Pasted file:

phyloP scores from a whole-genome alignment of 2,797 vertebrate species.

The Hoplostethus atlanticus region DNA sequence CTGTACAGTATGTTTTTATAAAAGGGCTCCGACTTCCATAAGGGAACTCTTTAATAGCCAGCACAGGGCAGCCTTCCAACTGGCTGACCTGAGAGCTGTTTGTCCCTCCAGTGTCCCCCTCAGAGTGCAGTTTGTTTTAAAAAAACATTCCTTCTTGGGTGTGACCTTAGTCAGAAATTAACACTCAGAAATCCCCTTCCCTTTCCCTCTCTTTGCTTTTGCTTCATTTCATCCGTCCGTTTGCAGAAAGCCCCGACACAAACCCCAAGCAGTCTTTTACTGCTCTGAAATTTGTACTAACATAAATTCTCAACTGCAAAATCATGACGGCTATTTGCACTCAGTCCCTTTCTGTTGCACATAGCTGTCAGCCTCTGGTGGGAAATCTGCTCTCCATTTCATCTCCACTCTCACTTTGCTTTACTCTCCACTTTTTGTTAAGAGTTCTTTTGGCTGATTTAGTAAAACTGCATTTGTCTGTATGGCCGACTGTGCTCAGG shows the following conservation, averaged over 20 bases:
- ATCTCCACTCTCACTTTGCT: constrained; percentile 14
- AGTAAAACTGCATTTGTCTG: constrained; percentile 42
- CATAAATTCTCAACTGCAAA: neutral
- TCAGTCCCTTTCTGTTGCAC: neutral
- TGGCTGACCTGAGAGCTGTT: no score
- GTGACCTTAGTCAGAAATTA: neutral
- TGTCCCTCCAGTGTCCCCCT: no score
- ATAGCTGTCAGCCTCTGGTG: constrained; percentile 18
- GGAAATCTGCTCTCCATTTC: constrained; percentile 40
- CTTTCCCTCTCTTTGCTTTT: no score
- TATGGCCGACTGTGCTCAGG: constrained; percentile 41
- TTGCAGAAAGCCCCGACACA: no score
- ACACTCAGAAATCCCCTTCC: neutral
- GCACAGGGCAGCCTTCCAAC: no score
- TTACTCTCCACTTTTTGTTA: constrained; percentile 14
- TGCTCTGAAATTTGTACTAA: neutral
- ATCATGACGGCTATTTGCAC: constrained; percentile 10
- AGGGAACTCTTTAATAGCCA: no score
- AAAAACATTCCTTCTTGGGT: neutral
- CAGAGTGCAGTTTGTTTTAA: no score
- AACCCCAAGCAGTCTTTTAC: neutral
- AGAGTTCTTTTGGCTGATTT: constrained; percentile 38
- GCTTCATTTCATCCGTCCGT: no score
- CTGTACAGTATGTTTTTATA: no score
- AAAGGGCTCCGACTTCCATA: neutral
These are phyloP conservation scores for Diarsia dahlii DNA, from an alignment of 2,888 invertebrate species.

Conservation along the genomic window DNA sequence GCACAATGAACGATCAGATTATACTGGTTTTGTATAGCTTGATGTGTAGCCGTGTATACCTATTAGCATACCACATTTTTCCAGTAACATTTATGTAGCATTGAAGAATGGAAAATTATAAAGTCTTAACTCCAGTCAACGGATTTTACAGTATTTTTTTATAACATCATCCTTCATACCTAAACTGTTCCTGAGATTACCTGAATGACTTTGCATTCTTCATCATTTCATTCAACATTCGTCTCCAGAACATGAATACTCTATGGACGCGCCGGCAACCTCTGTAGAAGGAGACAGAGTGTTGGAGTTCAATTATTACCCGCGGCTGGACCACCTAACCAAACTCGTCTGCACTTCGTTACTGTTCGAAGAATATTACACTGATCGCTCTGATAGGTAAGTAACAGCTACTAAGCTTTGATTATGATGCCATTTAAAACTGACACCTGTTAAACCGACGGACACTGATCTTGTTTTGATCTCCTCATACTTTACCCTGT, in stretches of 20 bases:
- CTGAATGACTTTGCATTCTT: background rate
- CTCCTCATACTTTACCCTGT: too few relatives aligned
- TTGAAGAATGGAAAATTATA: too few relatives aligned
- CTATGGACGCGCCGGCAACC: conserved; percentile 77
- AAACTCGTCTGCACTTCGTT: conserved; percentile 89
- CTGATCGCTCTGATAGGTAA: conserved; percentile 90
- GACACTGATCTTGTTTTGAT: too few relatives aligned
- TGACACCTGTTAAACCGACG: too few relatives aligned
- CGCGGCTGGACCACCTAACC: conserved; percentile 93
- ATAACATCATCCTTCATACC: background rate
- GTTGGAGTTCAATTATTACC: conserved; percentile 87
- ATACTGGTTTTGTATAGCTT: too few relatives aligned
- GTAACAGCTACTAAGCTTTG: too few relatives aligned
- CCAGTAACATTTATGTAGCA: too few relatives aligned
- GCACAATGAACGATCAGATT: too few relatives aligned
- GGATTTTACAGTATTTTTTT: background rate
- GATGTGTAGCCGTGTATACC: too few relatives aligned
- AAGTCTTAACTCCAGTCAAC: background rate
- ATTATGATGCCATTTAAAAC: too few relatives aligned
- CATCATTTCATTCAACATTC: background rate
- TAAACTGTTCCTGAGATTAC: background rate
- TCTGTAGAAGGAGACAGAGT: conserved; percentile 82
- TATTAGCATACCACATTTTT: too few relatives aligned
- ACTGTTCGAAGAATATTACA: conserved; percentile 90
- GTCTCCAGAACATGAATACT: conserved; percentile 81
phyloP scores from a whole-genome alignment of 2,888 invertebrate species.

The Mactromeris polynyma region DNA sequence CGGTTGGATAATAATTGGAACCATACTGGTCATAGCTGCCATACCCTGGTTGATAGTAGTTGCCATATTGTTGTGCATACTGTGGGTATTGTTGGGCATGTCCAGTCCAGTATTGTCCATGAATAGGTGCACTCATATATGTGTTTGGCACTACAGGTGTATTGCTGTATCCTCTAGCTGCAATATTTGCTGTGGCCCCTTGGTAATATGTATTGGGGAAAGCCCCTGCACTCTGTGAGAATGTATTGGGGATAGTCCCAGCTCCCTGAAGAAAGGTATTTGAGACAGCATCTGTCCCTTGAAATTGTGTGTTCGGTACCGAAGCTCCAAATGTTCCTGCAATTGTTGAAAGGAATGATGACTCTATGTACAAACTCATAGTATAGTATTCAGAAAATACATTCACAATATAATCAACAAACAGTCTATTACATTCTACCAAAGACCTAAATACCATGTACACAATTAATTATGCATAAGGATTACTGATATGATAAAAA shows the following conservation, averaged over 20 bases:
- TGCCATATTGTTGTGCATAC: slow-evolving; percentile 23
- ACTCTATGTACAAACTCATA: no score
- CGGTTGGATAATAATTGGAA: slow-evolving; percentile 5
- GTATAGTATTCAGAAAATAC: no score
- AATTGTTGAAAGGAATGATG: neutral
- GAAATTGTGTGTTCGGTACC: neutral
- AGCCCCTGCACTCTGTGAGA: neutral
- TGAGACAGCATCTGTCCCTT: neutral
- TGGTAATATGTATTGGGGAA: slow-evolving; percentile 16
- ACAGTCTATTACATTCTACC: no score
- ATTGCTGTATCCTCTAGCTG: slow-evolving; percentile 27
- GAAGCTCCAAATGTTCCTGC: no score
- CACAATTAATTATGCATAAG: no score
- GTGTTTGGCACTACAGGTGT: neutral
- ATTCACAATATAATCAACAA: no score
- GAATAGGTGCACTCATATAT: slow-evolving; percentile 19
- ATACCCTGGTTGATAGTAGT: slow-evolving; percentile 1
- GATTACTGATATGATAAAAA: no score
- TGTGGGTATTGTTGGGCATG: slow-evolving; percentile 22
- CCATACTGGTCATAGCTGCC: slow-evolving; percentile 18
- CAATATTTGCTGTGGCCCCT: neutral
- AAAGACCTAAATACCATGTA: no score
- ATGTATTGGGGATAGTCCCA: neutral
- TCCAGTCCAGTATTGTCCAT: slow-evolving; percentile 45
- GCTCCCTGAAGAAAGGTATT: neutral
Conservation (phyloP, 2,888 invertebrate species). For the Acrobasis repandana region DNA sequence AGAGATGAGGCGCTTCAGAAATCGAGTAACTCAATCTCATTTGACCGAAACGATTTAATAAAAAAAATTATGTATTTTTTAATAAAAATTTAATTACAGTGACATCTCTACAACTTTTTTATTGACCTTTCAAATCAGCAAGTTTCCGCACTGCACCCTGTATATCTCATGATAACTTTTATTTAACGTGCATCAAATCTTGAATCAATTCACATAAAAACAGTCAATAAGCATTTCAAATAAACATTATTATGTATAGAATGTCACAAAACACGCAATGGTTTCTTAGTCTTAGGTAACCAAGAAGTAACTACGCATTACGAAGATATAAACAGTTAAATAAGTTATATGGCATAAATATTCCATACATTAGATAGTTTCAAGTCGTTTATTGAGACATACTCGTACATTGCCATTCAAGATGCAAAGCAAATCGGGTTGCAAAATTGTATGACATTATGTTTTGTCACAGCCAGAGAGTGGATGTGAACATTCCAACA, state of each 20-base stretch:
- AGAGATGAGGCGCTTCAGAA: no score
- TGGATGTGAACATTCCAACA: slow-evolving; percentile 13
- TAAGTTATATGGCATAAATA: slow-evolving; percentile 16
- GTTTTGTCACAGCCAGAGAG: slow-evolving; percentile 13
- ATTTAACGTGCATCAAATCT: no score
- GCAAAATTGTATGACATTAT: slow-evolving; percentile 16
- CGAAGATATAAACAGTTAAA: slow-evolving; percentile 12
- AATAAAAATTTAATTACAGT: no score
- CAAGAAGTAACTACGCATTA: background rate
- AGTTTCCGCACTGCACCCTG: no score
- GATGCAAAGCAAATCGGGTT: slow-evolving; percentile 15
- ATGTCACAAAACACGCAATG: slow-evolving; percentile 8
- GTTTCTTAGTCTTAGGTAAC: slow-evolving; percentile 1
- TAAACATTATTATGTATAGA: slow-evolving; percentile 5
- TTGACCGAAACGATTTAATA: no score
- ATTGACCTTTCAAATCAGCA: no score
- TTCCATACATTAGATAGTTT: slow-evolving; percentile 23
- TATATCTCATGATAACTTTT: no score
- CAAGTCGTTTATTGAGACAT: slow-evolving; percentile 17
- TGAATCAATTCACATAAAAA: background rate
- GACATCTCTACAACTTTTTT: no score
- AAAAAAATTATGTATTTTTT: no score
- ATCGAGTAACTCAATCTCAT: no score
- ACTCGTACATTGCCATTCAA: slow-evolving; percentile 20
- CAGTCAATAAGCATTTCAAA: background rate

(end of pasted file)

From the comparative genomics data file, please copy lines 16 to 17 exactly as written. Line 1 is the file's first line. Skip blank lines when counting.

- GCACAGGGCAGCCTTCCAAC: no score
- TTACTCTCCACTTTTTGTTA: constrained; percentile 14